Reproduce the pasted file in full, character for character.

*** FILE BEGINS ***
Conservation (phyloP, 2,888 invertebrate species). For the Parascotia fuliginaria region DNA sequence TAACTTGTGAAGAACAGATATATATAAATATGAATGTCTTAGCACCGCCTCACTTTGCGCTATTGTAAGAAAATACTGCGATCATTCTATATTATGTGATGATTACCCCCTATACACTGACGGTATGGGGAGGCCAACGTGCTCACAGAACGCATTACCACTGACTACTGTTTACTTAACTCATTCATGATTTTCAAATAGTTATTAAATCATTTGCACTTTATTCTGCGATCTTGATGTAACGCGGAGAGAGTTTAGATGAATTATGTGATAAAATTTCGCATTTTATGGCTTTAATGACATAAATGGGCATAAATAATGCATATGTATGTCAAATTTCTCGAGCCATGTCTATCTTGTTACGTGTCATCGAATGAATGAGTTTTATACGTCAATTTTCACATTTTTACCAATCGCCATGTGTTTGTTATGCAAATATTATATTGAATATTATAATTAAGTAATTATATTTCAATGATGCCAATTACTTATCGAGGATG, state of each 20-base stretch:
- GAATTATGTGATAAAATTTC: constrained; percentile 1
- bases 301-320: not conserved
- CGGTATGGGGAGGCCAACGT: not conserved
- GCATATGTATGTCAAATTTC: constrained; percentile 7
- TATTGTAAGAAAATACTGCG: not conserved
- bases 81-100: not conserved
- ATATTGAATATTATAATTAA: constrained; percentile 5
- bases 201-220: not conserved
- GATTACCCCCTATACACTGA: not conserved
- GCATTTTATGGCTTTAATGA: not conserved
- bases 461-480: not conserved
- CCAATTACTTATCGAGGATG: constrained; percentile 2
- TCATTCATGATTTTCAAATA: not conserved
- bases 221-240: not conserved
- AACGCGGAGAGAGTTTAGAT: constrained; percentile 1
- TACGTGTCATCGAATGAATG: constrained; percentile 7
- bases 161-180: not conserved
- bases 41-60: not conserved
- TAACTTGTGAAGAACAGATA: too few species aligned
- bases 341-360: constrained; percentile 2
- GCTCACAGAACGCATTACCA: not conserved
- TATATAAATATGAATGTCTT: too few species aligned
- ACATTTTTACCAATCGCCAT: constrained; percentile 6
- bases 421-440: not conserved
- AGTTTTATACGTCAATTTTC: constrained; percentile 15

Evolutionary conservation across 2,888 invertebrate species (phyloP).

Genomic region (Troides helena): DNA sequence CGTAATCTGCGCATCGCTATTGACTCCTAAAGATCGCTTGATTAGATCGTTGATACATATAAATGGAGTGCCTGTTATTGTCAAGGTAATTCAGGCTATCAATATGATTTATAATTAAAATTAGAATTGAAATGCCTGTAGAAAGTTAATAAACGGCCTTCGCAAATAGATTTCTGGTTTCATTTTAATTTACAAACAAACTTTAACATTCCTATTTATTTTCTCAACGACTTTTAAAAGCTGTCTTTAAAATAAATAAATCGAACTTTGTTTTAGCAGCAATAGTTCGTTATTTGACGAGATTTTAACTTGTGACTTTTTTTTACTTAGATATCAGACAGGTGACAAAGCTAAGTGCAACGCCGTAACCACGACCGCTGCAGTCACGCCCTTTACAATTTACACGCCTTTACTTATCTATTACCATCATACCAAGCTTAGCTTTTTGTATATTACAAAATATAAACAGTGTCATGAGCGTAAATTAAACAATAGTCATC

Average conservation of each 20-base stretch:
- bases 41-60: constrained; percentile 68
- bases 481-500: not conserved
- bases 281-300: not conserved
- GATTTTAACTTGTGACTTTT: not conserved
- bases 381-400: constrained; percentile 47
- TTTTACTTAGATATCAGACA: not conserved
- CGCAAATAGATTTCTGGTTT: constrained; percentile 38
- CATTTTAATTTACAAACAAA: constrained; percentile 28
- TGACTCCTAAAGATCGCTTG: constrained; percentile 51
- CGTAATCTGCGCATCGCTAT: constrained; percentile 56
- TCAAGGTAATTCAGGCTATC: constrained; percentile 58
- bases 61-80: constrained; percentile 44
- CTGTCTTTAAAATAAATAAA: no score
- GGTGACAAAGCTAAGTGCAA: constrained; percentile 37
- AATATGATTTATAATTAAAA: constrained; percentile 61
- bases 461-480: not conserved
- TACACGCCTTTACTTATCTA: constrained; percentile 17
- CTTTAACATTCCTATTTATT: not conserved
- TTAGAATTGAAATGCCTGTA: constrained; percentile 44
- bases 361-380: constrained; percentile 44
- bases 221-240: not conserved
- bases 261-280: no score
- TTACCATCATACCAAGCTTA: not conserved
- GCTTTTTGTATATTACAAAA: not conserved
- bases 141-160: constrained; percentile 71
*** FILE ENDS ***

Conservation (phyloP, 2,888 invertebrate species). For the Parascotia fuliginaria region DNA sequence TAACTTGTGAAGAACAGATATATATAAATATGAATGTCTTAGCACCGCCTCACTTTGCGCTATTGTAAGAAAATACTGCGATCATTCTATATTATGTGATGATTACCCCCTATACACTGACGGTATGGGGAGGCCAACGTGCTCACAGAACGCATTACCACTGACTACTGTTTACTTAACTCATTCATGATTTTCAAATAGTTATTAAATCATTTGCACTTTATTCTGCGATCTTGATGTAACGCGGAGAGAGTTTAGATGAATTATGTGATAAAATTTCGCATTTTATGGCTTTAATGACATAAATGGGCATAAATAATGCATATGTATGTCAAATTTCTCGAGCCATGTCTATCTTGTTACGTGTCATCGAATGAATGAGTTTTATACGTCAATTTTCACATTTTTACCAATCGCCATGTGTTTGTTATGCAAATATTATATTGAATATTATAATTAAGTAATTATATTTCAATGATGCCAATTACTTATCGAGGATG, state of each 20-base stretch:
- GAATTATGTGATAAAATTTC: constrained; percentile 1
- bases 301-320: not conserved
- CGGTATGGGGAGGCCAACGT: not conserved
- GCATATGTATGTCAAATTTC: constrained; percentile 7
- TATTGTAAGAAAATACTGCG: not conserved
- bases 81-100: not conserved
- ATATTGAATATTATAATTAA: constrained; percentile 5
- bases 201-220: not conserved
- GATTACCCCCTATACACTGA: not conserved
- GCATTTTATGGCTTTAATGA: not conserved
- bases 461-480: not conserved
- CCAATTACTTATCGAGGATG: constrained; percentile 2
- TCATTCATGATTTTCAAATA: not conserved
- bases 221-240: not conserved
- AACGCGGAGAGAGTTTAGAT: constrained; percentile 1
- TACGTGTCATCGAATGAATG: constrained; percentile 7
- bases 161-180: not conserved
- bases 41-60: not conserved
- TAACTTGTGAAGAACAGATA: too few species aligned
- bases 341-360: constrained; percentile 2
- GCTCACAGAACGCATTACCA: not conserved
- TATATAAATATGAATGTCTT: too few species aligned
- ACATTTTTACCAATCGCCAT: constrained; percentile 6
- bases 421-440: not conserved
- AGTTTTATACGTCAATTTTC: constrained; percentile 15

Evolutionary conservation across 2,888 invertebrate species (phyloP).

Genomic region (Troides helena): DNA sequence CGTAATCTGCGCATCGCTATTGACTCCTAAAGATCGCTTGATTAGATCGTTGATACATATAAATGGAGTGCCTGTTATTGTCAAGGTAATTCAGGCTATCAATATGATTTATAATTAAAATTAGAATTGAAATGCCTGTAGAAAGTTAATAAACGGCCTTCGCAAATAGATTTCTGGTTTCATTTTAATTTACAAACAAACTTTAACATTCCTATTTATTTTCTCAACGACTTTTAAAAGCTGTCTTTAAAATAAATAAATCGAACTTTGTTTTAGCAGCAATAGTTCGTTATTTGACGAGATTTTAACTTGTGACTTTTTTTTACTTAGATATCAGACAGGTGACAAAGCTAAGTGCAACGCCGTAACCACGACCGCTGCAGTCACGCCCTTTACAATTTACACGCCTTTACTTATCTATTACCATCATACCAAGCTTAGCTTTTTGTATATTACAAAATATAAACAGTGTCATGAGCGTAAATTAAACAATAGTCATC

Average conservation of each 20-base stretch:
- bases 41-60: constrained; percentile 68
- bases 481-500: not conserved
- bases 281-300: not conserved
- GATTTTAACTTGTGACTTTT: not conserved
- bases 381-400: constrained; percentile 47
- TTTTACTTAGATATCAGACA: not conserved
- CGCAAATAGATTTCTGGTTT: constrained; percentile 38
- CATTTTAATTTACAAACAAA: constrained; percentile 28
- TGACTCCTAAAGATCGCTTG: constrained; percentile 51
- CGTAATCTGCGCATCGCTAT: constrained; percentile 56
- TCAAGGTAATTCAGGCTATC: constrained; percentile 58
- bases 61-80: constrained; percentile 44
- CTGTCTTTAAAATAAATAAA: no score
- GGTGACAAAGCTAAGTGCAA: constrained; percentile 37
- AATATGATTTATAATTAAAA: constrained; percentile 61
- bases 461-480: not conserved
- TACACGCCTTTACTTATCTA: constrained; percentile 17
- CTTTAACATTCCTATTTATT: not conserved
- TTAGAATTGAAATGCCTGTA: constrained; percentile 44
- bases 361-380: constrained; percentile 44
- bases 221-240: not conserved
- bases 261-280: no score
- TTACCATCATACCAAGCTTA: not conserved
- GCTTTTTGTATATTACAAAA: not conserved
- bases 141-160: constrained; percentile 71